The Monolith #12 (Jimmy Palmiotti & Justin Gray/Phil Winslade, DC)
I guess I was wrong in my review of the previous issue when I lamented the fact that Winslade wouldn't be back for the final issue of the character he co-created. This is a good conclusion to the book in that it doesn't feel the need to wrap things up neatly or somehow sum up everything the past 11 issues were about. It's just a nice little story that, while it feels final in some senses, could easily have just been another issue. There's plenty here for other writers to pick up if they feel so inclined, and I always think that's the best thing to do. Somewhere someone is reading this book who will, someday, become a comics writer and have fond memories of it, and bring the characters back. I have to say that I was never as in love with this book as some reviewers were, and, while I am always sad to see something new and different get cancelled, I probably won't miss it all that much. I picked up the entire run of The Resistance for less than a dollar, so I'll get around to reading that at some point, but I don't know that Palmiotti and Gray's writing so impressed me that I'll be buying their next project unless it's something that sounds really inherently intriguing (like this did).
Uncanny X-Men #455 (Chris Claremont/Alan Davis, Marvel)
Okay, this is ridiculous. The last issue just came out last week! I said last week that there isn't really any point to my reviewing every issue and saying the same things, and that's true. So here's what's new: Davis is back on art, and that's always welcome. But this issue features yet another return of a dead character (Psylocke, who was killed off by Claremont himself) for no reason. The return of Colossus in Astonishing bugged me, but at least Whedon seems to have some idea of what to do with him. I have absolutely no faith that Claremont will find a good reason to have Psylocke back. Knowing him, he'll forget all about her in a few issues. I am seriously thinking of dropping this book, which I have been reading for something like 12 or 13 years, because it's just silly to spend money every month (or more often) for something I don't even remotely enjoy.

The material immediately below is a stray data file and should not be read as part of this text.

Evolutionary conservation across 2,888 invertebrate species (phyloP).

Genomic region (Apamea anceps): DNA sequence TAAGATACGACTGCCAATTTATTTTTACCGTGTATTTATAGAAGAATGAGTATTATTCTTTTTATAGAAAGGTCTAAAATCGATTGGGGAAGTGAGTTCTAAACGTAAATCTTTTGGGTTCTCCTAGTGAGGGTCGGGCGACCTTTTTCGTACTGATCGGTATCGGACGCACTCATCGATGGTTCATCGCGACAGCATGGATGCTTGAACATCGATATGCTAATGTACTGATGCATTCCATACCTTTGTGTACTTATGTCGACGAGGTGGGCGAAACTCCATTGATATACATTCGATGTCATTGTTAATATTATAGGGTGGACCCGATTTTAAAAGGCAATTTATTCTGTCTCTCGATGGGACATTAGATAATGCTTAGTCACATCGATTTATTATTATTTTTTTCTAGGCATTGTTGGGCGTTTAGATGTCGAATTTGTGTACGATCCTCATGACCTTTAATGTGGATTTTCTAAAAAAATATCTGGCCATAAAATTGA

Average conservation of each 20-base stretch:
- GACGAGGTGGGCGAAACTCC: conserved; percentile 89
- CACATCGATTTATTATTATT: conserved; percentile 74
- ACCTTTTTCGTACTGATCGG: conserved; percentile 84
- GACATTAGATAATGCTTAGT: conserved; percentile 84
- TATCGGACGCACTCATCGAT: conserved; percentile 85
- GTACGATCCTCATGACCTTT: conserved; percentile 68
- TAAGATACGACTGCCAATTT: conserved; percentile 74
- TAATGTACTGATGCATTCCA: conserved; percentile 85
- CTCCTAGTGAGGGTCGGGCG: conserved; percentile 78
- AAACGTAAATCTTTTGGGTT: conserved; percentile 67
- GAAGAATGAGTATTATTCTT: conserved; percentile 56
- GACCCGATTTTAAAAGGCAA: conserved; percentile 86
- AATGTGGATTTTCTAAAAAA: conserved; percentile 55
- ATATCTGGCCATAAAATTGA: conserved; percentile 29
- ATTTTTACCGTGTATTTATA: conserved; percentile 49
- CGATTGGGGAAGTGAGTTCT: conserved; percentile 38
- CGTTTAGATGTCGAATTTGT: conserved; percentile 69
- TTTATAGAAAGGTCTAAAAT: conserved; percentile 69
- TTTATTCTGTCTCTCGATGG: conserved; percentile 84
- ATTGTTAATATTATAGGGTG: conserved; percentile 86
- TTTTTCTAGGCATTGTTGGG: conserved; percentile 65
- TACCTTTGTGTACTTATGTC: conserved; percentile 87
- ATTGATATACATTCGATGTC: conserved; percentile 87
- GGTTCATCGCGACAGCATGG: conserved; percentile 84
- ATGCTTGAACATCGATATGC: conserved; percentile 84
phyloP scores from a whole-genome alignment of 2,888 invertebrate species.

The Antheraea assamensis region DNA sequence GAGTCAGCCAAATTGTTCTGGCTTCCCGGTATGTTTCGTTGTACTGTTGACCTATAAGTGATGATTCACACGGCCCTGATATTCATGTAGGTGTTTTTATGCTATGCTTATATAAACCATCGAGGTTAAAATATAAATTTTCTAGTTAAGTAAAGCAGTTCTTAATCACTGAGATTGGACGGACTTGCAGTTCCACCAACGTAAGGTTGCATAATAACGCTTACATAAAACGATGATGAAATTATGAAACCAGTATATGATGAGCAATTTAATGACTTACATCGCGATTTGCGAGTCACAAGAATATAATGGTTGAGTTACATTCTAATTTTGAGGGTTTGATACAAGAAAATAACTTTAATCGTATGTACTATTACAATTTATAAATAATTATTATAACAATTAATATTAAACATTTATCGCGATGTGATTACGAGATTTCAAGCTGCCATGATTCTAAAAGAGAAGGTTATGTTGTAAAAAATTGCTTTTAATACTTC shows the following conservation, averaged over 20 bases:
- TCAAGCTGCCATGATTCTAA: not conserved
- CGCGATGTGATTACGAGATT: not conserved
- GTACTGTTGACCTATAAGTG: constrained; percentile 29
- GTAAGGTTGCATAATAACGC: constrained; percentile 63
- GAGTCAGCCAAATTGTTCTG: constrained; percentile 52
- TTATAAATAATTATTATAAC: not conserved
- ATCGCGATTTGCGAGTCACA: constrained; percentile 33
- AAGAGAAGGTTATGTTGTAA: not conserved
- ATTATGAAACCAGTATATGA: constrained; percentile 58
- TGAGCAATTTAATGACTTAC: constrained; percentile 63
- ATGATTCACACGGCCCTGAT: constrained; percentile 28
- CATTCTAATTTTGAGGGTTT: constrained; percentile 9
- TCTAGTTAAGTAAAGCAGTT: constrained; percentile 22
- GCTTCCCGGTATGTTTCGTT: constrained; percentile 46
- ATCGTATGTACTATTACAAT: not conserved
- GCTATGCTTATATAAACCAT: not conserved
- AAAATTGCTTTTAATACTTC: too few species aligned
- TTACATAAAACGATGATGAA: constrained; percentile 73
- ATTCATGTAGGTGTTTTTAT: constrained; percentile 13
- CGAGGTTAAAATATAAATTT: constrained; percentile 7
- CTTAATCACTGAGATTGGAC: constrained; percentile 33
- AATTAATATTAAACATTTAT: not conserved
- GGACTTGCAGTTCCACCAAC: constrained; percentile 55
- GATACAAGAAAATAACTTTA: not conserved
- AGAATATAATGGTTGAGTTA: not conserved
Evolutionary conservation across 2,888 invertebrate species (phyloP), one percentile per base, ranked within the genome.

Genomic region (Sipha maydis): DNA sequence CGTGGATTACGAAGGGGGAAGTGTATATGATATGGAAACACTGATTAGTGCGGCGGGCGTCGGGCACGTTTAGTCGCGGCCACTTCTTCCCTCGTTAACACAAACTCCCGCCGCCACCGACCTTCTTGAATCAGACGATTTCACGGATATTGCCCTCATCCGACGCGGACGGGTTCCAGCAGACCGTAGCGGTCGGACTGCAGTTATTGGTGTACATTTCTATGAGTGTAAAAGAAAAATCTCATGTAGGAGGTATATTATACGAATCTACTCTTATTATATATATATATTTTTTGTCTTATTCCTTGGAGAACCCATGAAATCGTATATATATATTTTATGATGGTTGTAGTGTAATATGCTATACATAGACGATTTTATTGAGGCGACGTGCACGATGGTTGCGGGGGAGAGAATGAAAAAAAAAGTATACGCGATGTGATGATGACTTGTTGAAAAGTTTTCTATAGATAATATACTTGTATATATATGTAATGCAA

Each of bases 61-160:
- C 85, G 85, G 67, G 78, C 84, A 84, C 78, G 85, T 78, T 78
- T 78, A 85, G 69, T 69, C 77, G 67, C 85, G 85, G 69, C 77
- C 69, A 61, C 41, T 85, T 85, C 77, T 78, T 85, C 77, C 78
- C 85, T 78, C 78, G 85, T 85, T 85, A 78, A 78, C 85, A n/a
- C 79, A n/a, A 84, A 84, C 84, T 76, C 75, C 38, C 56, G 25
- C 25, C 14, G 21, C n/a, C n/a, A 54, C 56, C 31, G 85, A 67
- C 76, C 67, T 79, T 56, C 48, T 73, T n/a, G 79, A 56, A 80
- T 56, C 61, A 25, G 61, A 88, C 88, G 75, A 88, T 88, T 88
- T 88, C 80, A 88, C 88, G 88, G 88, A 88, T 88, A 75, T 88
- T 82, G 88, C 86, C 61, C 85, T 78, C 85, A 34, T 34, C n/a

X-Men: Phoenix - Endsong #2 (Greg Pak/Greg Land, Marvel)
Especially when I can still read about the X-Men in books like this. Really, there is no reason why this isn't a storyline in a core book except greed on Marvel's part. This story is way more significant than what Claremont or Milligan are doing in their respective books, and also much better. It's not spectacular, but it tells an interesting story with good characterization, builds on past continuity (both from Claremont's original run and Morrison's) and, yes, features the return of a dead character, but for a much clearer reason. Also, it's not set in stone that Jean will stay returned after this series ends, and, as some have pointed out, the whole concept of the Phoenix is that it rises from the dead anyway. Not to make like this is the greatest X-Men story ever - it's still a little slow, and I still find Land's art a little stiff and static, but it's far better than the crap Claremont's been writing.